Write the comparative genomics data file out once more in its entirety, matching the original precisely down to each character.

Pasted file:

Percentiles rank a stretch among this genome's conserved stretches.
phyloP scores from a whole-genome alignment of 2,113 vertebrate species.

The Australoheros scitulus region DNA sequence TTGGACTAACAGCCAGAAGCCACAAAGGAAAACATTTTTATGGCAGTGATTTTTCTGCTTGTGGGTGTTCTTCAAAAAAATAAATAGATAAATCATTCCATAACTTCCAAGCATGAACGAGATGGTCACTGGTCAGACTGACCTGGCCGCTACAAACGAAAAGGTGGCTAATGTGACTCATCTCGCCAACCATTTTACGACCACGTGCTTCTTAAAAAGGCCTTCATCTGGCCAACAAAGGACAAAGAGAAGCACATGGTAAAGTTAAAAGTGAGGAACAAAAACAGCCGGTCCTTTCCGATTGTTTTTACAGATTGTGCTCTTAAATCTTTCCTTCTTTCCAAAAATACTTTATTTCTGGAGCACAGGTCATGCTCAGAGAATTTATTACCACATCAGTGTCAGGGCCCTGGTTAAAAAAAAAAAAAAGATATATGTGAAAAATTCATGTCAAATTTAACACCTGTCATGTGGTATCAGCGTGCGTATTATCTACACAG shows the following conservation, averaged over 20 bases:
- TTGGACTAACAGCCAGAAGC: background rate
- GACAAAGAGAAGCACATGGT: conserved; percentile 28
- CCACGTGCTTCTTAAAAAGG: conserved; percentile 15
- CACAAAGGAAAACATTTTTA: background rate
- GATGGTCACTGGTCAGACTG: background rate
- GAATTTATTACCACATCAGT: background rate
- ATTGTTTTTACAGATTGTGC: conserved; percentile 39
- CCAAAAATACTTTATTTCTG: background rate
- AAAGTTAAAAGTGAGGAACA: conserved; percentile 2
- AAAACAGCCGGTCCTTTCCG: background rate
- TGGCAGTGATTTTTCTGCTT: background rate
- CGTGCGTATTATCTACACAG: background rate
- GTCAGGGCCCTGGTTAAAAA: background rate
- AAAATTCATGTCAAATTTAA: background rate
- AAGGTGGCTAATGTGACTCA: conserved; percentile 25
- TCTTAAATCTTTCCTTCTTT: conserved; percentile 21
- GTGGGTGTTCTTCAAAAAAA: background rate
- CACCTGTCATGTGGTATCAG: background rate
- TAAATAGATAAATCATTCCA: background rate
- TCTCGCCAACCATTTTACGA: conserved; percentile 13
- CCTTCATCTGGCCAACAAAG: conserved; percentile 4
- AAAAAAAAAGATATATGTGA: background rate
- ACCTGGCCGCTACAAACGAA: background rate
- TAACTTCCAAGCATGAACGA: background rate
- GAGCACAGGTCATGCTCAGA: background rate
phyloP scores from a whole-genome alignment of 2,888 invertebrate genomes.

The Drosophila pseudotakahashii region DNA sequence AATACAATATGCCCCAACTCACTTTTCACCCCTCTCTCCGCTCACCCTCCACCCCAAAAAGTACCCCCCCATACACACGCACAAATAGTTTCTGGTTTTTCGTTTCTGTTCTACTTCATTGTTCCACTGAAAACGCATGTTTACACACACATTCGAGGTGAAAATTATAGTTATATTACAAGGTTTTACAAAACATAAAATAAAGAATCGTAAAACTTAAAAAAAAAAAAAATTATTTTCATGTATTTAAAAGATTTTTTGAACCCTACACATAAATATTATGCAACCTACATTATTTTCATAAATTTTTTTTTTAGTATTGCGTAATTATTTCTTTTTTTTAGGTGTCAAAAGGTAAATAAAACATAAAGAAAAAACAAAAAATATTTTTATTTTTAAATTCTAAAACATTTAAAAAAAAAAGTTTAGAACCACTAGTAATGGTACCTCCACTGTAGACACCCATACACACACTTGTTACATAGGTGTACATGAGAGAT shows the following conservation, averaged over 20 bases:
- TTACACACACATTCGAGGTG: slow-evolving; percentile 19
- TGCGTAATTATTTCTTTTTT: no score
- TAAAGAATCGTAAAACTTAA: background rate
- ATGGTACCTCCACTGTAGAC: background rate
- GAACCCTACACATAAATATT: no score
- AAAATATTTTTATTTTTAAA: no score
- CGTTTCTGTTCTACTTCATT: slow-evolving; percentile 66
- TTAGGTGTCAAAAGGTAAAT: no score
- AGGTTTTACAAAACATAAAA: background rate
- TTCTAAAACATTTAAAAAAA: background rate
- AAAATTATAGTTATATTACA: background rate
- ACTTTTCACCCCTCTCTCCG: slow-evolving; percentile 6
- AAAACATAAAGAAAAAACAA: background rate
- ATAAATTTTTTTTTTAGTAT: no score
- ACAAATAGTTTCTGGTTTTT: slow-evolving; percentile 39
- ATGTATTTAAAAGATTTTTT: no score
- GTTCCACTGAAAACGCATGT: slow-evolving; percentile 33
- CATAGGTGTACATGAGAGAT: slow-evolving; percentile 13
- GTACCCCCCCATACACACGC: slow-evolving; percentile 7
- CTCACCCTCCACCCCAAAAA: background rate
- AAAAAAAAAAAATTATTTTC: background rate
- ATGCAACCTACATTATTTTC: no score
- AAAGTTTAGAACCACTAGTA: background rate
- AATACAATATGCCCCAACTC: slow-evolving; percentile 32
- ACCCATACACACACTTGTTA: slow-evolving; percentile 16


Percentiles rank a stretch among this genome's conserved stretches.
phyloP scores from a whole-genome alignment of 2,113 vertebrate species.

The Australoheros scitulus region DNA sequence TTGGACTAACAGCCAGAAGCCACAAAGGAAAACATTTTTATGGCAGTGATTTTTCTGCTTGTGGGTGTTCTTCAAAAAAATAAATAGATAAATCATTCCATAACTTCCAAGCATGAACGAGATGGTCACTGGTCAGACTGACCTGGCCGCTACAAACGAAAAGGTGGCTAATGTGACTCATCTCGCCAACCATTTTACGACCACGTGCTTCTTAAAAAGGCCTTCATCTGGCCAACAAAGGACAAAGAGAAGCACATGGTAAAGTTAAAAGTGAGGAACAAAAACAGCCGGTCCTTTCCGATTGTTTTTACAGATTGTGCTCTTAAATCTTTCCTTCTTTCCAAAAATACTTTATTTCTGGAGCACAGGTCATGCTCAGAGAATTTATTACCACATCAGTGTCAGGGCCCTGGTTAAAAAAAAAAAAAAGATATATGTGAAAAATTCATGTCAAATTTAACACCTGTCATGTGGTATCAGCGTGCGTATTATCTACACAG shows the following conservation, averaged over 20 bases:
- TTGGACTAACAGCCAGAAGC: background rate
- GACAAAGAGAAGCACATGGT: conserved; percentile 28
- CCACGTGCTTCTTAAAAAGG: conserved; percentile 15
- CACAAAGGAAAACATTTTTA: background rate
- GATGGTCACTGGTCAGACTG: background rate
- GAATTTATTACCACATCAGT: background rate
- ATTGTTTTTACAGATTGTGC: conserved; percentile 39
- CCAAAAATACTTTATTTCTG: background rate
- AAAGTTAAAAGTGAGGAACA: conserved; percentile 2
- AAAACAGCCGGTCCTTTCCG: background rate
- TGGCAGTGATTTTTCTGCTT: background rate
- CGTGCGTATTATCTACACAG: background rate
- GTCAGGGCCCTGGTTAAAAA: background rate
- AAAATTCATGTCAAATTTAA: background rate
- AAGGTGGCTAATGTGACTCA: conserved; percentile 25
- TCTTAAATCTTTCCTTCTTT: conserved; percentile 21
- GTGGGTGTTCTTCAAAAAAA: background rate
- CACCTGTCATGTGGTATCAG: background rate
- TAAATAGATAAATCATTCCA: background rate
- TCTCGCCAACCATTTTACGA: conserved; percentile 13
- CCTTCATCTGGCCAACAAAG: conserved; percentile 4
- AAAAAAAAAGATATATGTGA: background rate
- ACCTGGCCGCTACAAACGAA: background rate
- TAACTTCCAAGCATGAACGA: background rate
- GAGCACAGGTCATGCTCAGA: background rate
phyloP scores from a whole-genome alignment of 2,888 invertebrate genomes.

The Drosophila pseudotakahashii region DNA sequence AATACAATATGCCCCAACTCACTTTTCACCCCTCTCTCCGCTCACCCTCCACCCCAAAAAGTACCCCCCCATACACACGCACAAATAGTTTCTGGTTTTTCGTTTCTGTTCTACTTCATTGTTCCACTGAAAACGCATGTTTACACACACATTCGAGGTGAAAATTATAGTTATATTACAAGGTTTTACAAAACATAAAATAAAGAATCGTAAAACTTAAAAAAAAAAAAAATTATTTTCATGTATTTAAAAGATTTTTTGAACCCTACACATAAATATTATGCAACCTACATTATTTTCATAAATTTTTTTTTTAGTATTGCGTAATTATTTCTTTTTTTTAGGTGTCAAAAGGTAAATAAAACATAAAGAAAAAACAAAAAATATTTTTATTTTTAAATTCTAAAACATTTAAAAAAAAAAGTTTAGAACCACTAGTAATGGTACCTCCACTGTAGACACCCATACACACACTTGTTACATAGGTGTACATGAGAGAT shows the following conservation, averaged over 20 bases:
- TTACACACACATTCGAGGTG: slow-evolving; percentile 19
- TGCGTAATTATTTCTTTTTT: no score
- TAAAGAATCGTAAAACTTAA: background rate
- ATGGTACCTCCACTGTAGAC: background rate
- GAACCCTACACATAAATATT: no score
- AAAATATTTTTATTTTTAAA: no score
- CGTTTCTGTTCTACTTCATT: slow-evolving; percentile 66
- TTAGGTGTCAAAAGGTAAAT: no score
- AGGTTTTACAAAACATAAAA: background rate
- TTCTAAAACATTTAAAAAAA: background rate
- AAAATTATAGTTATATTACA: background rate
- ACTTTTCACCCCTCTCTCCG: slow-evolving; percentile 6
- AAAACATAAAGAAAAAACAA: background rate
- ATAAATTTTTTTTTTAGTAT: no score
- ACAAATAGTTTCTGGTTTTT: slow-evolving; percentile 39
- ATGTATTTAAAAGATTTTTT: no score
- GTTCCACTGAAAACGCATGT: slow-evolving; percentile 33
- CATAGGTGTACATGAGAGAT: slow-evolving; percentile 13
- GTACCCCCCCATACACACGC: slow-evolving; percentile 7
- CTCACCCTCCACCCCAAAAA: background rate
- AAAAAAAAAAAATTATTTTC: background rate
- ATGCAACCTACATTATTTTC: no score
- AAAGTTTAGAACCACTAGTA: background rate
- AATACAATATGCCCCAACTC: slow-evolving; percentile 32
- ACCCATACACACACTTGTTA: slow-evolving; percentile 16